The Premier Online Magazine devoted to Persian & Exotic Shorthair Cats
Close this search box.


The Premier Online Magazine
devoted to Persian & Exotic Shorthair Cats

Close this search box.


The Premier Online Magazine devoted
to Persian & Exotic Shorthair Cats

Close this search box.

Lethal Easter Lilies

Each year , the ASPCA Animal Poison Control Center handles more than 100 cases of poisoning when cats ingested a species of lily, including the Easter lily, Tiger lily, Rubrum lily, Japanese show lily and some species of Day lily. Consuming even a small amount of these plants can be life threatening to a cat. The leaves are particularly toxic, although all parts of the lily plant including the flowers and the stems should be considered dangerous.

Dogs andlaboratory animals such as mice and rats are not sensitive to Easter lilies.

Symptoms of Poisoning

Symptoms begin within 30 to 60 minutes of eating any part of the plant. A cat who has eaten any part of a lily will usually:

  • Vomit within the hour
  • Lose its appetite
  • Begin to act depressed or lethargic within 12 hours

Within 48 to 96 hours after consumption, the cat will tend to show signs of clinical kidney failure including:

  • Increased Urination
  • Severe Depression
  • Stomach Upset
  • Dehydration

Between 50-90% of cats who ingest Easter lilies die from the poisoning. If left untreated, death occurs within 5 days.


If you suspect that your cat has ingested any part of an Easter lily, contact your veterinarian immediately. Without prompt and proper treatment by a veterinarian, the cat may develop irreversible kidney failure within 36 to 72 hours. The veterinarian will remove any plant from the stomach and gastrointestinal tract and flush the toxins from its system by giving intravenous fluid therapy.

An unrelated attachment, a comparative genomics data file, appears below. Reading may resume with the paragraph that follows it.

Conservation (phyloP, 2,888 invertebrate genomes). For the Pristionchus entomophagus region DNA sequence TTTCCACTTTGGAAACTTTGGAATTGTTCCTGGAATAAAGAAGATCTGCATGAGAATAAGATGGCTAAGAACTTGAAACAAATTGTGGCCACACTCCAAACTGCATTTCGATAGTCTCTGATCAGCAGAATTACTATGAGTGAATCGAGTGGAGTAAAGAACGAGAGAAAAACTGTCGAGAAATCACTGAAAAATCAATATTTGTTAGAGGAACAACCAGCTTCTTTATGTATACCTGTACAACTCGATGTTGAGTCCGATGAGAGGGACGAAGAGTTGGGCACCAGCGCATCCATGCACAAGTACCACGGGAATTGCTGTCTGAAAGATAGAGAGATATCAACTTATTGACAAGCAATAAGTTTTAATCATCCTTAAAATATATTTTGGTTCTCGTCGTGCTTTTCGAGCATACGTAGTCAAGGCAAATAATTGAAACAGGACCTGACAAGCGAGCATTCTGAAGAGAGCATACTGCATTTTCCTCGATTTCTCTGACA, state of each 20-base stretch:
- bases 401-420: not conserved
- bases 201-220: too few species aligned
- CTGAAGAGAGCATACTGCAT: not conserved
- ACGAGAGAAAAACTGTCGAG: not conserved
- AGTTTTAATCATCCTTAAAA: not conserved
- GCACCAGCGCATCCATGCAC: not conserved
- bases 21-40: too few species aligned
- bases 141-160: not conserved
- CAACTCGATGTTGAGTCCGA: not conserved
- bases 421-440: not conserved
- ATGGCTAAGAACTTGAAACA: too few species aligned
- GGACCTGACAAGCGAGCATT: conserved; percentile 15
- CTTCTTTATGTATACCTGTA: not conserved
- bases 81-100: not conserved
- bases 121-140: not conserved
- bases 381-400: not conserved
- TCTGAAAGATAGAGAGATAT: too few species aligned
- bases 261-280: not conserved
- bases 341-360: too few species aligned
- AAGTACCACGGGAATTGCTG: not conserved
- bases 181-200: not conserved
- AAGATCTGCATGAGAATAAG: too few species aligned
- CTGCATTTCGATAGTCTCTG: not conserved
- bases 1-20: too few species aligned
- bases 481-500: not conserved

Speed Is Essential

Time is of the essence. General supportive therapy, especially giving fluids, has been shown to be very effective if the cat is treated within six hours of ingestion.


  • It is extremely important that early treatment is given before acute renal failure sets in.
  • If emergency treatment is started within 6 hours of eating the lily, the chances are good that the cat will recover completely.
  • If more than 18 hours has elapsed since the cat ingested the plant, the cat may not survive even with the best emergency care.


Easter lilies are popular plants, especially in April. Extra caution must be used when bringing these plants into a house where cats reside. Make sure the plant is kept away from cats, especially ones that like to nibble on things. If nibbling plants is unavoidable, have a selection of safe plants available to give your cat a healthy option. Grass or catnip are two possibilities.

Lilies to avoid if you have a cat in your home include:

  • Easter Lily (Lilium Longiflorum)
  • Tiger Lily (Lilium Tigrinum)
  • Stargazer Lily (Lilium Orientalis )
  • Rubrum Lily (Lilium Speciosum)
  • Asiatic Hybrid Lily (Lily Asiatic Delicious & Lily Asiatic Montreaux )
  • Japanese Show Lily (Lilium Lancifolium)
  • Day Lily (Hemerocallis Species)

The best way to protect your cat is to never bring a Lily plant into your home. Never give an Easter Lily as a gift to anyone who owns a cat.

Safe Easter Plants

Cat owners do not have to forgo all Easter florals. Instead of lilies, consider decorating with Easter orchids, Easter cactus, Easter daisies or violets. Have a happy AND safe Easter!

Related Articles

Article copyright © All Rights Reserved. Photos copyrighted by the individual photographers.
Copying or redistribution of this article is strictly prohibited without the express written permission of

“I have felt cats rubbing their faces against mine and touching my cheek with claws carefully sheathed. These things, to me, are expressions of love.”
*James Herriot (author, All Creatures Great and Small)